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Update BAPIs and Commit Handling

by Thomas G. Schuessler | SAPinsider

July 1, 2003

by Thomas G. Schuessler, ARAsoft SAPinsider - 2003 (Volume 4), July (Issue 3)

SAP uses a unique concept for managing Logical Units of Work (LUWs) in R/3 and other ABAP-based components. The dialog portion of a transaction (which is equivalent to a BAPI call) does not change the application database tables directly, but instead writes to the Update Log. Once the application determines that the updates should all be applied to the application tables (e.g., when a user saves a sales order) the application issues a COMMIT WORK statement, causing the asynchronous Update Task to make the necessary database changes. What consequences does this approach have for a BAPI programmer? This article will answer that question.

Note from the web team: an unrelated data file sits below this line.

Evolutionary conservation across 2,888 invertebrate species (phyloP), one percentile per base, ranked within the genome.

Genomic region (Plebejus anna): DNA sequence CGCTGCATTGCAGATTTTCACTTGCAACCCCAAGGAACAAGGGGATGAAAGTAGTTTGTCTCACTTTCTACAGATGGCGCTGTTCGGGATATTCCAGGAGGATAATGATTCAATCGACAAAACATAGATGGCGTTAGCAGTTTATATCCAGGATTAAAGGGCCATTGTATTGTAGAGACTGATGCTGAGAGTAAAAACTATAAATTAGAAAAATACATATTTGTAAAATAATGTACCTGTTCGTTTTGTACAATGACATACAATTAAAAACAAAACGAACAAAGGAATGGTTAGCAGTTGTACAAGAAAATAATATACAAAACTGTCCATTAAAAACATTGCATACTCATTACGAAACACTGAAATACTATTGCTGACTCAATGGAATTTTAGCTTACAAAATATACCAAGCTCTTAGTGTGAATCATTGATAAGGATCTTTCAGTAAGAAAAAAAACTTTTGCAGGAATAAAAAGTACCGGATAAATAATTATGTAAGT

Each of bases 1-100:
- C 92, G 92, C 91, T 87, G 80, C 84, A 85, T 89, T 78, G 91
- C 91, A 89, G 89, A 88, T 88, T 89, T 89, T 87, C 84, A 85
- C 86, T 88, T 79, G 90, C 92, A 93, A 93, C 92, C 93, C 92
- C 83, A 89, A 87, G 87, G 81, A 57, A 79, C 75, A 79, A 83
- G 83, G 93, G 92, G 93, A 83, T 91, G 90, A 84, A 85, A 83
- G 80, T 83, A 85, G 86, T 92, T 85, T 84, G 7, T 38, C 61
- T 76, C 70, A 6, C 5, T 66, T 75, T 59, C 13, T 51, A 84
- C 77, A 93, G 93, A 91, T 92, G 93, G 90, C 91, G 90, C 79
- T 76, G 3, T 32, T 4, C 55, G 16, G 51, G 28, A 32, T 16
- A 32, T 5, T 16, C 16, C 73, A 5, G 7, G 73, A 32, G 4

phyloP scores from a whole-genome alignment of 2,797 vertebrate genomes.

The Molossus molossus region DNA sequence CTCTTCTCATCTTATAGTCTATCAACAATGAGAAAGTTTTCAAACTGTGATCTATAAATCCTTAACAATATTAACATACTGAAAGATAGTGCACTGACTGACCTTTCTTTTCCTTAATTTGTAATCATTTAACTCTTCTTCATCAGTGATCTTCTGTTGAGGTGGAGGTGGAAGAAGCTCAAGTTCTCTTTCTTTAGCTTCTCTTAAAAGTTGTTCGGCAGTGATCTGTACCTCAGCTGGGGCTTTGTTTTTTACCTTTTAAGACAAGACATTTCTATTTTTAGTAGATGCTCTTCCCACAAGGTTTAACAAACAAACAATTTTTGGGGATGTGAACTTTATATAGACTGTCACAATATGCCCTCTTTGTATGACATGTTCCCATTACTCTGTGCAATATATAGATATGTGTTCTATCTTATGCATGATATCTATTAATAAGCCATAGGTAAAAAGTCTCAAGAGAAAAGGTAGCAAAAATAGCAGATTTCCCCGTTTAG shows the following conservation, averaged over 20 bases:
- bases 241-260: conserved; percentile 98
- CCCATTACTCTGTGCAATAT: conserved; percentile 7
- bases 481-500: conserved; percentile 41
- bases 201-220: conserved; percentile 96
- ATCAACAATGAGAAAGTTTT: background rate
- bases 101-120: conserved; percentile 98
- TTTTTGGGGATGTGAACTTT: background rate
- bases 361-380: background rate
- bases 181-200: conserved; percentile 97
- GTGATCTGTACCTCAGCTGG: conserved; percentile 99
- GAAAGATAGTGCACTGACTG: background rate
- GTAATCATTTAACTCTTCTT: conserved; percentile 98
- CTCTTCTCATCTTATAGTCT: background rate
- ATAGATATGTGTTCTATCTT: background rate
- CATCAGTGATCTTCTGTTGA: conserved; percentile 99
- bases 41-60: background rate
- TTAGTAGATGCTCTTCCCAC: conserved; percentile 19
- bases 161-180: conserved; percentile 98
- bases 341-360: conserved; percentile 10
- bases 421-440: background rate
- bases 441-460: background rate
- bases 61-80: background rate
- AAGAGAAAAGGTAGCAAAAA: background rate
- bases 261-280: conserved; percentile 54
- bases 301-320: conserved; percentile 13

Update BAPIs in Different SAP Releases
All update BAPIs in R/3 3.1 (and there weren’t that many in that release) contained their own COMMIT WORK statement and were, therefore, stateless. In other words, you could not combine multiple update BAPIs into a single LUW. Stateless is usually good, since it is easy to understand and performs well. But in some application scenarios you need to have more control over the LUW. Because of this, SAP changed its approach in R/3 4.0: all update BAPIs should henceforth be stateful and allow the client programmer to decide when the COMMIT WORK should happen.

There Are BAPIs, and Then There Are BAPIs ...
Most update BAPIs written for 4.0 and later releases follow this new rule. Some do not. How can you find out about the LUW handling of a given update BAPI? First, check the documentation. In many cases, it will tell you whether the BAPI executes its own COMMIT WORK or requires an external one. Some BAPIs even have a parameter that allows you to choose between the two approaches.

If the documentation does not contain the pertinent information, then you need to test the BAPI to find the answer. In the SAP Function Builder (transaction code SE37), invoke the BAPI with suitable parameters and execute it. Check the Return parameter to ensure that the BAPI executed successfully. Now check whether any updates occurred in the database. There are two main ways to do this: